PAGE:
Students seek to ban credit vendors

Jim Carpenter looks every bit the credit card sales rep, clipboard in hand, dressed in a baby blue polo and matching visor emblazoned with his company's logo. Except he's actually campaigning against credit cards, and the logo on his hat is Feesa, which rhymes with one of his major opponents.

Carpenter is a student intern at Oregon Student Public Interest Research Group, an advocacy group with a branch at Southern Oregon University that works on consumer protection, environment and housing issues. The booth he manned at the Stevenson Union Wednesday afternoon was designed to educate students about the hidden costs of credit cards that can easily lead to debt, he said.

"I for one have been in credit card debt up to my ears," he said. "You can't get out. It's almost like quicksand."

Carpenter got his first credit card at 18 because it offered a 10 percent discount on his purchase. Within a few years, he had accumulated $12,000 in credit card debt and had to leave college to work full time and pay off his debt. Fourteen years later, he returned to school and joined this campaign, even as he is still paying off his debt.

Eventually he would like to see credit card companies banned from SOU. No credit card companies have been on campus so far this year, officials said, but policies to deal with credit card vendors are in place.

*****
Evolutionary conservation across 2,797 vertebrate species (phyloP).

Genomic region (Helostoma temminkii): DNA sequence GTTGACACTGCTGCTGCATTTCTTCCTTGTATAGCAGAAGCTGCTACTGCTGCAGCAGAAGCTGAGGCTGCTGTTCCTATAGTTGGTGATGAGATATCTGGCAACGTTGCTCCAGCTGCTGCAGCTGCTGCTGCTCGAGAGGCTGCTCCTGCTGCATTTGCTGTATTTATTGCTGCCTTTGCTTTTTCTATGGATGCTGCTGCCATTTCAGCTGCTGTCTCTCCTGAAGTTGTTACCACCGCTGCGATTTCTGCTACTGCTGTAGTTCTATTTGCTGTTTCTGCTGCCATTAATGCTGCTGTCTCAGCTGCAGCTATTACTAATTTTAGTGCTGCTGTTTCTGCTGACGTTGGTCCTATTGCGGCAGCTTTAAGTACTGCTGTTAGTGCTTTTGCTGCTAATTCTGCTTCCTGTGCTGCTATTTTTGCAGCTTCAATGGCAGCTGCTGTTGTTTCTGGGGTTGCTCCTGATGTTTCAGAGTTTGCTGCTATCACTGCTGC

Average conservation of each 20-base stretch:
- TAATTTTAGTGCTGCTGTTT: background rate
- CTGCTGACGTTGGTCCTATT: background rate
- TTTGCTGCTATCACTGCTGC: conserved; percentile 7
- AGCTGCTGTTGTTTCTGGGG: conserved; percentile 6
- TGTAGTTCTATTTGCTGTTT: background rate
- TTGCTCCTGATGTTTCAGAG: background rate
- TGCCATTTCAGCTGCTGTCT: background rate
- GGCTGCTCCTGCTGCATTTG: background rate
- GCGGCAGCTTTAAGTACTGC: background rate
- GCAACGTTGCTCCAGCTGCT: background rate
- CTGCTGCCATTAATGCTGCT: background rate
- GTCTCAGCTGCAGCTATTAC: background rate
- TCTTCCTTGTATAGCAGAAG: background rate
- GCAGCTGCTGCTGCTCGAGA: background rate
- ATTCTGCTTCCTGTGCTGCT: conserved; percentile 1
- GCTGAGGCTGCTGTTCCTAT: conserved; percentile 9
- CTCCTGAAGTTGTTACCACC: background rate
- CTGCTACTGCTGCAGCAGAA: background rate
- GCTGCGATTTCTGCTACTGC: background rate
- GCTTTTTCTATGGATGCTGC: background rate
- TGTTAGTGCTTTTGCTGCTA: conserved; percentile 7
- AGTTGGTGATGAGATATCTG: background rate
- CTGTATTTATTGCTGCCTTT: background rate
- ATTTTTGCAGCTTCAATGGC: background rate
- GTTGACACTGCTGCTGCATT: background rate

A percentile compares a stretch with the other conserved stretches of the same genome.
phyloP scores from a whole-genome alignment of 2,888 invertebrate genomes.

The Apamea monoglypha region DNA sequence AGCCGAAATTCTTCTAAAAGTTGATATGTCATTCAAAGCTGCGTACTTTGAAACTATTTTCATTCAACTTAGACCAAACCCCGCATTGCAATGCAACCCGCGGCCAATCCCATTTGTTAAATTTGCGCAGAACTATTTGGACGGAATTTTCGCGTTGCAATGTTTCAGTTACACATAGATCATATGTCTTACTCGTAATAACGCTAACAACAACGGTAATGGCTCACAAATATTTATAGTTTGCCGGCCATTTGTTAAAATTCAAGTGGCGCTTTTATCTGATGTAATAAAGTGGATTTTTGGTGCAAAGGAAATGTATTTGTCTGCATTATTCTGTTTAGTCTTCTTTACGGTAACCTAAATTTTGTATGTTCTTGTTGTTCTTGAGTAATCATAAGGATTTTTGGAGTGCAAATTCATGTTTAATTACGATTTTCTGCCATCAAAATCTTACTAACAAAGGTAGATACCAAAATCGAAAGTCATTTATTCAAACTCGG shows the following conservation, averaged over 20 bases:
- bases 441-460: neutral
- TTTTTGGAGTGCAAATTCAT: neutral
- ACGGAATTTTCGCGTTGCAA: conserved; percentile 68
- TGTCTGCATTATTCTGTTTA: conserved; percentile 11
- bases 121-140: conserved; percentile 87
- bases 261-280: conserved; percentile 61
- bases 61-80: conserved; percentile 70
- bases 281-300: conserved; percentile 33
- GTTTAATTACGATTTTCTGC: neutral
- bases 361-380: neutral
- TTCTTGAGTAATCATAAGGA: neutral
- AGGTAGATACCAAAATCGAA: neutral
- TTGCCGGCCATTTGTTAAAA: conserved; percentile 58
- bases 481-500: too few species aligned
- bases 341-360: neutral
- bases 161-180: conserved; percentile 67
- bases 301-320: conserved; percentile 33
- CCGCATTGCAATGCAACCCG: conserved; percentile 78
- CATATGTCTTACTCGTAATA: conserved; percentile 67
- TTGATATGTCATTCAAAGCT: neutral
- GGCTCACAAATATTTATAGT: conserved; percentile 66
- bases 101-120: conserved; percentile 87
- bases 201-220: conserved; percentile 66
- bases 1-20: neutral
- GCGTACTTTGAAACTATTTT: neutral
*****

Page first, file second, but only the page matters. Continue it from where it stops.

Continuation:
SOU charges $50 per day for most vendors, such as banks who promise only to market checking accounts, fitness centers and other local businesses. Credit card companies pay $500 per day.

"Credit card companies are looking to get students to sign up for credit cards which are inherently bad for college students," said Ryan Green, associate director of student activities and leadership. Green joined the SOU staff this summer and coordinates vendor tables in the student union.

Director of Student Activities Deb Myers, who supervises the Stevenson Union, said students ultimately benefit from the higher fees charged to credit card vendors because the money is put back into student programs. Although other colleges have banned credit card vendors and she has been approached about implementing similar policies, she said it was unlikely at SOU.

"I don't think we want to be in the business of banning anyone," Myers said. "Credit cards are a part of the facts of life, and they are a necessity."

Many visitors to the Feesa table already had credit cards and believed them to be necessary, but they were concerned about managing their credit.

"I'm really paranoid about getting in debt," said freshman Brittany Maxwell as she approached the table. "My whole family's in debt. So I'm pretty much the only one that's not, and I want to keep it that way."

Maxwell, who got her first credit card two years ago, wanted to know if the group advised only using cash. The emphasis is more on knowing what fees you are paying, intern Dawn Hatchard told her, and quizzed her on how much it cost to pay her bill online as she handed her an orange lollipop with the slogan "Don't be a sucker."

Like Carpenter, Hatchard's experience with credit card debts led her to educate students about credit card debt. Collection agencies began calling her at age 20 when she couldn't pay her bills. Now at age 25, that fact still taints her credit score.

"The mistakes you make in college can really stick with you for a long time," she said.

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